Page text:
While the city waits for a U.S. Supreme Court ruling expected early next year, Mayor-elect Elaine Walker and City Commissioner-elect Brian Strow have expressed concern over how the current city government has used eminent domain to acquire private land for private use.
They are justified in their concerns.
Our country’s founders established the use of eminent domain for the taking of private property for public use such as highways, courthouses and schools. In the ensuing years, local governments seem to be moving further and further away from their intentions.
“I have serious concerns about using eminent domain to take from one private property owner and to turn it over to another,” Walker said.
Strow has said he is generally opposed to the use of eminent domain for redevelopment projects.
Bowling Green is in the process of a 29-block revitalization of its downtown.
Recently, the city voted to use eminent domain to acquire a piece of property owned by a limited liability partnership connected with Graves-Gilbert Clinic to use in the revitalization process. It would be acquired for a private entity. Another example of this would be the proposed building that LifeSkills would like to be built at the former location of Kelly Printing on State Street, whose owner isn’t a willing seller.
These seem to be examples of eminent domain being pushed to the limit.
Abuses of eminent domain are occurring all across the country; it is certainly not a Bowling Green phenomenon.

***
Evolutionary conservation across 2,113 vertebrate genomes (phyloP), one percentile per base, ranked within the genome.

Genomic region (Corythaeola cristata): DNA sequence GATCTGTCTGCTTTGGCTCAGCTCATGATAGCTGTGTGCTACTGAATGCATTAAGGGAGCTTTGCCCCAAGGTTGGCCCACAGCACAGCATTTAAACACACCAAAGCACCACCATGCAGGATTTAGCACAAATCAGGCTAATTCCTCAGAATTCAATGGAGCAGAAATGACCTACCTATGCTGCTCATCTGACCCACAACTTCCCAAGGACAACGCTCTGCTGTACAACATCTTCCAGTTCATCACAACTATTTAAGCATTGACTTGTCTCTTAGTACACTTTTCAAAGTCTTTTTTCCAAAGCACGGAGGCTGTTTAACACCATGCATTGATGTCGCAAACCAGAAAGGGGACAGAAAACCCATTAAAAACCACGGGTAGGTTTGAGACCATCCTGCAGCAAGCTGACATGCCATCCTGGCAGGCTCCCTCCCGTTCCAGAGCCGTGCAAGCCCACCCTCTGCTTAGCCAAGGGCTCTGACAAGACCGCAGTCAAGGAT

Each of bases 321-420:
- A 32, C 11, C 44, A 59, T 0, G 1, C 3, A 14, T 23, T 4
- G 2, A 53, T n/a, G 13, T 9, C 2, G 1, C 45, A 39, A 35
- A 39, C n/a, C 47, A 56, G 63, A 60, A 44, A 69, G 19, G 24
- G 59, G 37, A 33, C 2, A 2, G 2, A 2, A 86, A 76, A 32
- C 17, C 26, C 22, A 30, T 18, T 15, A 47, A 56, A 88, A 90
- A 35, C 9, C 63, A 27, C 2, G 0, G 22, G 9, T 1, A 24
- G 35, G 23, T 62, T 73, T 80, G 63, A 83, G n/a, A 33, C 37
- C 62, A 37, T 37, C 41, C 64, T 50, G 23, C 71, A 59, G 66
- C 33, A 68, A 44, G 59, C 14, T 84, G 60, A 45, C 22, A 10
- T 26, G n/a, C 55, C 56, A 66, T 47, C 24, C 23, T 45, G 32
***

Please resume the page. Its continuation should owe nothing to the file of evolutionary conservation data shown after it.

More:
In 2003, a brake shop owner in Mesa, Ariz., won a victory against city hall when the state court of appeals ruled that the city didn’t have the power to take private land for private use. The court ruled that the project was not for public use, as eminent domain was intended.
Another example occurred in 2000 in Lancaster, Calif., when the city council tried to condemn a store called 99 Cents Only because its rival wanted to expand in the same shopping center. A federal judge blocked what he called the “naked transfer” of property from one private business to another.
All over this country, lower-income neighborhoods, churches and businesses are being driven off their land by the use of government muscle so that a private developer can come in and put private businesses in their place. Public officials like these transactions because they often raise the tax base.
Yet, eminent domain was never intended for broadening the tax base.
These cases demonstrate that the proper use of eminent domain must be defined once and for all, which the Supreme Court will hopefully do next year.
Some private-business owners in Bowling Green would gladly sell their properties at a fair price, just as every parcel in the transpark was purchased from a willing seller.
But taking private property for another private development seems to be an effort to acquire property on the cheap and distorts the original intent of eminent domain.
Perhaps a moratorium on eminent domain – except in cases where eminent domain serves a clear, public purpose – should be considered by the city in light of the pending Supreme Court decision.
Bowling Green Daily News: www.bgdailynews.com